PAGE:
Wireless Emergency Alerts (WEA) are free, text-like notifications that tell you when there’s a dangerous situation – manmade or natural disasters like a hurricane or earthquake – where you happen to be. This is a voluntary program supported by wireless operators to help make Americans safer. The alerts will rebroadcast until the situation is no longer a threat.
The alert has a unique sound and vibration so that consumers, including those with disabilities, receive warning of the dangerous situation. If your phone is on silent or vibrate-only mode, you will receive the alert without the sound.
WEA will not interrupt your texting or phone call, and the alert message remains on the phone’s notifications received list on many wireless devices.
There are three different kinds of WEA:
- Presidential Alerts – Issued by the U.S. President or a designee.
- Imminent Threat Alerts – Includes severe man-made or natural disasters, such as tornadoes, dangerous flooding, shelter in place warnings, etc., where an imminent threat to life or property exists.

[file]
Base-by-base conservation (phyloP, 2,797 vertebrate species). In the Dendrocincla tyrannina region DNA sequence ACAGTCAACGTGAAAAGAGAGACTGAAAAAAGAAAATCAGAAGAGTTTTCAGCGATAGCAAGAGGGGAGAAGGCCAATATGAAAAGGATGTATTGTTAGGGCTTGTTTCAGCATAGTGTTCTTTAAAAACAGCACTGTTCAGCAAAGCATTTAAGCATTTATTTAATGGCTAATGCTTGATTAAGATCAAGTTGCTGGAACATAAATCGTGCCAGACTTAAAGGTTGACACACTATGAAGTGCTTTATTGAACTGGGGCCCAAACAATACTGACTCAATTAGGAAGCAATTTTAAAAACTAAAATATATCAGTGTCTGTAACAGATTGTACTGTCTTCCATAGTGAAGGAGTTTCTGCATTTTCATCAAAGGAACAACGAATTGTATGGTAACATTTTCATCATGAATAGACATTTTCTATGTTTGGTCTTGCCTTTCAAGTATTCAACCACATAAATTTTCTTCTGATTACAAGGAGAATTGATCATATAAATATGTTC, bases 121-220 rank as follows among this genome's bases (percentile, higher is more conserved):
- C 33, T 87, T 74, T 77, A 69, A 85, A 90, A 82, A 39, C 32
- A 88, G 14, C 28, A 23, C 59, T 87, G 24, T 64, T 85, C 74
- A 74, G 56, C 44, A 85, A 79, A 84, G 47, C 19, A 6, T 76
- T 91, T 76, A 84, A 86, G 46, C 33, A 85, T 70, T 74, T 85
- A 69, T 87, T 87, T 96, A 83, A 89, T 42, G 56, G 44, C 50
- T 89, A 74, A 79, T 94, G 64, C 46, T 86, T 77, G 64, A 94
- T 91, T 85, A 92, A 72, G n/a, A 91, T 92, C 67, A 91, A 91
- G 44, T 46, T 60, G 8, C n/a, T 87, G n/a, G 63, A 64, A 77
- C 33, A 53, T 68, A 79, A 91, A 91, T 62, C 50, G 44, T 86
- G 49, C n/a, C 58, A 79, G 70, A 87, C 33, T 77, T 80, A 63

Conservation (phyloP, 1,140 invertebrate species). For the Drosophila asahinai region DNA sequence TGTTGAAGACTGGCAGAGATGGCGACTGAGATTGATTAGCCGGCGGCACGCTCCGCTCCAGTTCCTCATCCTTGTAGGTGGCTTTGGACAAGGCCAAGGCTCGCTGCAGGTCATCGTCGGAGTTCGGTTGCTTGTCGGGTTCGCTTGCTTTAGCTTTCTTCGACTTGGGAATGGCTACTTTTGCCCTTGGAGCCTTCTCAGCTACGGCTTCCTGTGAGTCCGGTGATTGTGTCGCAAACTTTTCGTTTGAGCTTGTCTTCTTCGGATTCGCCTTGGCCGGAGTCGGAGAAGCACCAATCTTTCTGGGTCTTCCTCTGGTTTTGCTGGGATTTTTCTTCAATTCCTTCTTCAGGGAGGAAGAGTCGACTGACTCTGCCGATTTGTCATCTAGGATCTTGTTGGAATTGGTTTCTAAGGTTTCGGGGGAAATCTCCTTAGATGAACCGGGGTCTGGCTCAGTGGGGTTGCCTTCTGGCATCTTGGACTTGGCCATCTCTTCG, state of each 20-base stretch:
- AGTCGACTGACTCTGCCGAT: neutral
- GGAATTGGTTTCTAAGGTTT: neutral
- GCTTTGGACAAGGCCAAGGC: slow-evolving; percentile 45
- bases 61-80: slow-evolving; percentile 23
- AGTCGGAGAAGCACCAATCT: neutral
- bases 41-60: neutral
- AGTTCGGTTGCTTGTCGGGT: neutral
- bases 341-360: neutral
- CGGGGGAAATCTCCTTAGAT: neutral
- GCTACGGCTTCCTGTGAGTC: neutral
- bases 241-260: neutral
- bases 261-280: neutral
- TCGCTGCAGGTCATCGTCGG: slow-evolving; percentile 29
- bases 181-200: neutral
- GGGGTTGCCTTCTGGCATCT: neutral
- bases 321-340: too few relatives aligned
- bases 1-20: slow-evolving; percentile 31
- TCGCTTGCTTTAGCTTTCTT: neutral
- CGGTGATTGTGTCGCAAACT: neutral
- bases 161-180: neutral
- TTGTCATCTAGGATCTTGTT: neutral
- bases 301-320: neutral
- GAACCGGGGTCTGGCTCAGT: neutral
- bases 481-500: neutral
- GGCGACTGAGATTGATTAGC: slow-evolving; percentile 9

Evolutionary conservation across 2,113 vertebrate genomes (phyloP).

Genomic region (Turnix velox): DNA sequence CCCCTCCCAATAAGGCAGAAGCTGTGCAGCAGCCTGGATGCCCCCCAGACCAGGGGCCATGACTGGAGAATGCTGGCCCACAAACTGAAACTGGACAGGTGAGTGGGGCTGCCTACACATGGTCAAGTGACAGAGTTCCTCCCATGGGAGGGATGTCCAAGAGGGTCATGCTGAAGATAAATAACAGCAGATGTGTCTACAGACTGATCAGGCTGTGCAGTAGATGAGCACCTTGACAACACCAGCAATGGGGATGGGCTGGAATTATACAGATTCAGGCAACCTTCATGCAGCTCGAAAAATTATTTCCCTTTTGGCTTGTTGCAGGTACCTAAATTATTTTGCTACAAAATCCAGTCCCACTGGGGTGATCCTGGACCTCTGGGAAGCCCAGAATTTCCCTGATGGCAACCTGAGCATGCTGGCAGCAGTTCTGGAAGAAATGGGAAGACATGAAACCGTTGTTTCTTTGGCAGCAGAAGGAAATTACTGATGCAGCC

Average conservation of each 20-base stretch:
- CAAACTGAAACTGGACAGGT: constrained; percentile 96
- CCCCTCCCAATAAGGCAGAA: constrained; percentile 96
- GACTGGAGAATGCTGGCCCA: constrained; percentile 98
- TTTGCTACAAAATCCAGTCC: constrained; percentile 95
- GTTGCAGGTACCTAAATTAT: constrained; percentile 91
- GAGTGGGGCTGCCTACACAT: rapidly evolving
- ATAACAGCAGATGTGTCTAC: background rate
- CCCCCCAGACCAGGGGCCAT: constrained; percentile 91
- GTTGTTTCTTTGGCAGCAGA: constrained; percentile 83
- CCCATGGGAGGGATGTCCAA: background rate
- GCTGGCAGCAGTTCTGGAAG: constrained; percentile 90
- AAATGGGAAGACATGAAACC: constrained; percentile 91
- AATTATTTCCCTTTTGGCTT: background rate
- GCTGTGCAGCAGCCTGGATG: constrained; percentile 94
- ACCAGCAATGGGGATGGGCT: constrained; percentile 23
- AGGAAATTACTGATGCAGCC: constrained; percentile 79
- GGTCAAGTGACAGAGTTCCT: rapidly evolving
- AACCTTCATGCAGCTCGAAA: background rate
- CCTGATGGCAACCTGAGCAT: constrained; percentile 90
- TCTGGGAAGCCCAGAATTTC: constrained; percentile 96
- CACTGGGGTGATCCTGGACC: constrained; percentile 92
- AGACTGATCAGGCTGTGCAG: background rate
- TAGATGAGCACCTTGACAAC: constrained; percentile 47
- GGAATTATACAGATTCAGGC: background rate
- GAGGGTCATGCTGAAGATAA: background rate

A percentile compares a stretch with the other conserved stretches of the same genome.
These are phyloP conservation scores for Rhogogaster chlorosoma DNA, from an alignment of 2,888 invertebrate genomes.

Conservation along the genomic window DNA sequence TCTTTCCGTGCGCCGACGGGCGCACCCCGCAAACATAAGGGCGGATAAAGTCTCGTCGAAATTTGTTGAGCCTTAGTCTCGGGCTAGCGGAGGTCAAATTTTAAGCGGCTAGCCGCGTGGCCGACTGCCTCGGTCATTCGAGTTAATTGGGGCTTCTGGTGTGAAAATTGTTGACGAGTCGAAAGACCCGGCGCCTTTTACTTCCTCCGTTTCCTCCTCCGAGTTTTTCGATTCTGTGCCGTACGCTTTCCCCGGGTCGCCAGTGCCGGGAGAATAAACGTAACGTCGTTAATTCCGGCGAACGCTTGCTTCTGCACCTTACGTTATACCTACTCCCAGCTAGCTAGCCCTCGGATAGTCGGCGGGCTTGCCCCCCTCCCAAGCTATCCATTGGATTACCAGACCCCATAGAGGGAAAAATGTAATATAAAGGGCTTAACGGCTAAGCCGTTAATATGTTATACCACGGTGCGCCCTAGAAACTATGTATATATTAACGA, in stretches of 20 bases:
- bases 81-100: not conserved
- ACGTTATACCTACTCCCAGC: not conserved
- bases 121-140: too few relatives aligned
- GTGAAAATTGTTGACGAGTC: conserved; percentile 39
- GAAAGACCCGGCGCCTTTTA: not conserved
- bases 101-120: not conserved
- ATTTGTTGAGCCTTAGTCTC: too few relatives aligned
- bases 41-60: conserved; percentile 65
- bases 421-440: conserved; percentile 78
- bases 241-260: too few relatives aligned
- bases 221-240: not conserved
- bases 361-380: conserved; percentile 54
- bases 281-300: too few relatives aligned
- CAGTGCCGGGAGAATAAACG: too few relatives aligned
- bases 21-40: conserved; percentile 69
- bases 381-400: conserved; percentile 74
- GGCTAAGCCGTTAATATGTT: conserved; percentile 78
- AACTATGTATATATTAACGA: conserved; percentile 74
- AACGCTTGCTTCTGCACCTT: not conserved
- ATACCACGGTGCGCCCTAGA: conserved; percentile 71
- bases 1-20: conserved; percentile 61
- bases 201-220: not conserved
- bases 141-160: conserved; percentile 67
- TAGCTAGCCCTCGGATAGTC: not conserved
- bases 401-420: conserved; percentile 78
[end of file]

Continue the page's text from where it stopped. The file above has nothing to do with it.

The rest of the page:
- AMBER Alerts – Help law enforcement search for and locate an abducted child whose life is in danger, under U.S. Department of Justice's criteria.
In 90-characters or less, WEA states who is sending the alert, what is happening, who is affected and what action to take. WEA is not a text message because it:
- Uses a point-to-multipoint system, which means alert messages will be sent to those within a certain area, unlike text messages that are not location aware. For example, if a Washington, D.C. resident has a WEA-capable device, but happened to be in an area in southern California when an earthquake occurred, the device would receive an “Imminent Threat Alert.”
- Uses a different kind of technology to ensure they are delivered immediately.
Here’s how an alert is sent:
- Federal, state, local and tribal public safety agencies must apply to FEMA to become alert-originating authorities.
- Once the alert-originators are authorized, FEMA authenticates the sender and the alert.
- FEMA transmits the WEA to the more than 100 participating wireless providers who may have customers in that designated alerting area. Only those customers in that target area receive the alert.
Available since 2012, WEA has helped save lives across the country. Here are a few examples from Connecticut, New York, Utah, Texas and Wisconsin.
Last Updated November 2016